Somehow, the decision for this band to call themselves Sunshine Frisbee Laserbeam just feels inherently perfect. It certainly captures the youthful exuberance and bubbliness of a band who’ve written over […]
Somehow, the decision for this band to call themselves Sunshine Frisbee Laserbeam just feels inherently perfect. It certainly captures the youthful exuberance and bubbliness of a band who’ve written over a hundred songs to date, and whose adoration of sunny US college-rock from the ‘90s has seen them become mainstays in the Birmingham alt-rock scene. And yet, outside of their local circuits and a select few others, Sunshine Frisbee Laserbeam have essentially gone unknown, held back by the gushing sea of similarly quirky indie-rock that’s become so concentrated recently that it’s simply difficult for them to really forge their own way to break through. At least now with a bit of buzz surrounding its early singles and the backing of By The Time It Gets Dark, the quickly-rising indie label that’s building up a stellar reputation by the day, sophomore album Blackout Cowboy could see Sunshine Frisbee Laserbeam’s path to success beginning to take shape, if only by virtue of curiosity from the name alone.
And judging by the actual material on Blackout Cowboy, that’s probably what will entice the most, as musically, Sunshine Frisbee Laserbeam could maybe afford to go a bit weirder and stand out more. That’s really the only black mark on their record though – overall, this is the sort of short, sharp indie-rock album with just enough of an off-kilter edge to make it a really likable listen – but in the limited space they’ve got, it can feel like Sunshine Frisbee Laserbeam aren’t making the most of their opportunities. It’s not a common enough occurrence to completely dissuade anyone from listening, but particularly near the end with tracks like Mrs JR Hartley and Mind Control, they can feel disappointingly anonymous, the sort of tracks that could’ve been made by any other indie-rock band with a penchant for Stateside fuzziness and a more ramshackle production style.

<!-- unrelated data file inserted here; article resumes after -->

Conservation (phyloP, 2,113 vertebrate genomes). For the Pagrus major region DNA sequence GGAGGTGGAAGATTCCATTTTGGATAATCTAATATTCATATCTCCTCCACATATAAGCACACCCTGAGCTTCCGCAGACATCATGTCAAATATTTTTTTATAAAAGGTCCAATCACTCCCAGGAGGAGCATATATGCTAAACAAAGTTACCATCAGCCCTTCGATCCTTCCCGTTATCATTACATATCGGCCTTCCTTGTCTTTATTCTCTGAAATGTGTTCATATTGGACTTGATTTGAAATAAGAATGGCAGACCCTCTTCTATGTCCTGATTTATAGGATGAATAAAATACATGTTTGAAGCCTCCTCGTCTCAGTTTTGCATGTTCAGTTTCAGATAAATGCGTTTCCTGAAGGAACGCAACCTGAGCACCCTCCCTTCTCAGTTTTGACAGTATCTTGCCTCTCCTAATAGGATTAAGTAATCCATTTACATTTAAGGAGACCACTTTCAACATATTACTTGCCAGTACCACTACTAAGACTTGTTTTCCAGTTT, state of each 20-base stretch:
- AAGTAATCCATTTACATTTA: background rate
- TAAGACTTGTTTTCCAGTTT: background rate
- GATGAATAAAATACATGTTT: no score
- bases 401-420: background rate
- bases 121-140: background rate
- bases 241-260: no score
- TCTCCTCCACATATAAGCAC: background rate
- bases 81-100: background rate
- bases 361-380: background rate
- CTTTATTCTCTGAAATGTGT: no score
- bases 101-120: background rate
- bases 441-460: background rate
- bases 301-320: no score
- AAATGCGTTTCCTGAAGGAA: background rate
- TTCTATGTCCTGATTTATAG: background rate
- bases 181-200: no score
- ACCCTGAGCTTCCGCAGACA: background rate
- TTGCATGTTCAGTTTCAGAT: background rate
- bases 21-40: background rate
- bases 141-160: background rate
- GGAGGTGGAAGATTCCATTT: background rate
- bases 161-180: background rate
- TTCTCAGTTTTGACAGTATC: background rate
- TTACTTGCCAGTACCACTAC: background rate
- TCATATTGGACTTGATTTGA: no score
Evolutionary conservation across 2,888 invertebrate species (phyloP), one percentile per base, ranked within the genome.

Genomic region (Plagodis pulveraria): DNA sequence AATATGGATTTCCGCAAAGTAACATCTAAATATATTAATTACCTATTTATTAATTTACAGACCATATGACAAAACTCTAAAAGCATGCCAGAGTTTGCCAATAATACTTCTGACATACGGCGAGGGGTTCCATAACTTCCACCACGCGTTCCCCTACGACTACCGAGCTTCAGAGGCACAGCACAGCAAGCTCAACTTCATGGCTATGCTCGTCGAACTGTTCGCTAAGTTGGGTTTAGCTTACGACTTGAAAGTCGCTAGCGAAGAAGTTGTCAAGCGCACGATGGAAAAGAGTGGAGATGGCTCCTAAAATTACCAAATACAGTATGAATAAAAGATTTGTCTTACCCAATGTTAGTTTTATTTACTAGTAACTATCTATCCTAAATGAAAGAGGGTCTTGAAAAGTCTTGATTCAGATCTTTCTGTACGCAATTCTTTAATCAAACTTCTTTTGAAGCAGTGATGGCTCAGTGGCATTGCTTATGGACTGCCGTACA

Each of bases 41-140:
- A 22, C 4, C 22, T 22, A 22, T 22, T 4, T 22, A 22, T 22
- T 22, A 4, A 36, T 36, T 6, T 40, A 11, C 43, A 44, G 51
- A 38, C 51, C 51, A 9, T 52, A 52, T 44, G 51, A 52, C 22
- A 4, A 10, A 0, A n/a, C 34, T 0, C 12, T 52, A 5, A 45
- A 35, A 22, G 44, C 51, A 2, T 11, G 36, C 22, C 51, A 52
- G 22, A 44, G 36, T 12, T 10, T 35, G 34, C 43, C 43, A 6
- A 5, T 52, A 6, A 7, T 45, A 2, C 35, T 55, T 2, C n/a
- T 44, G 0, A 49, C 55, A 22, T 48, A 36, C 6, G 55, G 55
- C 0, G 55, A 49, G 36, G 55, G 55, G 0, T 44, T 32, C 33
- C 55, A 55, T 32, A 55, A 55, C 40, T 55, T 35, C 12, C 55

That’s not knocking the use overall though, because Sunshine Frisbee Laserbeam get it right, the results can have some truly turns that make them feel like so much more fun and clever than so many of their contemporaries. The big, bravado-pumped hook of Running From My Ghost is the sort of raucous way to kick an album off with its best foot forward, and with the twiddling intricacies of Meatloaf To The Camera’s guitars and the wry, snide jabs that make up most of MK Ultra, it’s the culmination of subtleties combined with a fairly brisk runtime that makes this such an easy album to like and sink into. And there’s still even further depth again, underscoring the sunny, effervescent melodies with the niggling issues that come from growing up, from the passage of time leading to friends being displaced from your life on Adult Memory Oww, to the stigma that surrounds mental health that leads to so many men taking their own lives because they wont talk about it on All The Way Over The Edge. The juxtaposition feels earned, and Sunshine Frisbee Laserbeam find a way to carry it with the necessary delicacy and care it needs.
It’s also the fact that they’re willing to take that route that lets Blackout Cowboy stand out in the way it does. It would’ve been nice for it to be a truly unique indie-rock album at a time when there’s so few of those around, but there’s still enough tactile energy and exploration for this to have its own platform to rest on regardless. Perhaps most importantly though, there’s no reason why this album won’t be the one give Sunshine Frisbee Laserbeam some wider attention; good songs and a snappy execution can do a lot in indie-rock, and if that previous coverage can carry on past release, that oh-so-memetic name won’t be the only reason you remember this band.
For fans of: Swearin’, Weezer, Drenge
Words by Luke Nuttall
‘Blackout Cowboy’ by Sunshine Frisbee Laserbeam is released on 9th November on By The Time It Gets Dark Records.